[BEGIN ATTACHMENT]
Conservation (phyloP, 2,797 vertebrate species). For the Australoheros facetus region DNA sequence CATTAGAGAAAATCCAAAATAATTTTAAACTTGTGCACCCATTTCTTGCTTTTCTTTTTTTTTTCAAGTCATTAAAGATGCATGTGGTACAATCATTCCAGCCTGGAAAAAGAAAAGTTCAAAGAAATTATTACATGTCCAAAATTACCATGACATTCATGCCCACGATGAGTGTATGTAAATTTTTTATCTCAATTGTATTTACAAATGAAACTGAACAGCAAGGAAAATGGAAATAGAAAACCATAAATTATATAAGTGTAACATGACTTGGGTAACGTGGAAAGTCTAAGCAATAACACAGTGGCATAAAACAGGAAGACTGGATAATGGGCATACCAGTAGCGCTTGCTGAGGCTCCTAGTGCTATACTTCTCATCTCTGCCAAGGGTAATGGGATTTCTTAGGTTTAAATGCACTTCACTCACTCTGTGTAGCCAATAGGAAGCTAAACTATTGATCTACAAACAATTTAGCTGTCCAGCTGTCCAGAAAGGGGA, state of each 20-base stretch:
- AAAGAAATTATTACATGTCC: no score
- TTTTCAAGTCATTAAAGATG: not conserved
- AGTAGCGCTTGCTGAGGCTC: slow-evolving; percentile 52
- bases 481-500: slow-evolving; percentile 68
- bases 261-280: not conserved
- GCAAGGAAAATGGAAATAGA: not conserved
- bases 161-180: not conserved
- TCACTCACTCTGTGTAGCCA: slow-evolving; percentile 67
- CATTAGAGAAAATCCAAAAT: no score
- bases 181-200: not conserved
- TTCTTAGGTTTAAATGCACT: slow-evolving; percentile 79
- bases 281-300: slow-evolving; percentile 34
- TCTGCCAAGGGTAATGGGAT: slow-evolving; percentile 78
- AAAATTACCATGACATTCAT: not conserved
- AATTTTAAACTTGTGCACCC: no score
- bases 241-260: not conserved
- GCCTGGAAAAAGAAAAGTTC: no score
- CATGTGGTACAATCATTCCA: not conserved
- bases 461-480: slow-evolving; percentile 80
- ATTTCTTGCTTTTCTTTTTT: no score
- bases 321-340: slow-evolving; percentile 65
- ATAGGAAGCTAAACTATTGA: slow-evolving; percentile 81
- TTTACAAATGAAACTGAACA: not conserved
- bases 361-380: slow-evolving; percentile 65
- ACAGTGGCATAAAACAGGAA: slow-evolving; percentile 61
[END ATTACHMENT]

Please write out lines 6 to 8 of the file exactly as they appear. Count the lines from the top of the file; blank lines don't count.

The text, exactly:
- bases 261-280: not conserved
- GCAAGGAAAATGGAAATAGA: not conserved
- bases 161-180: not conserved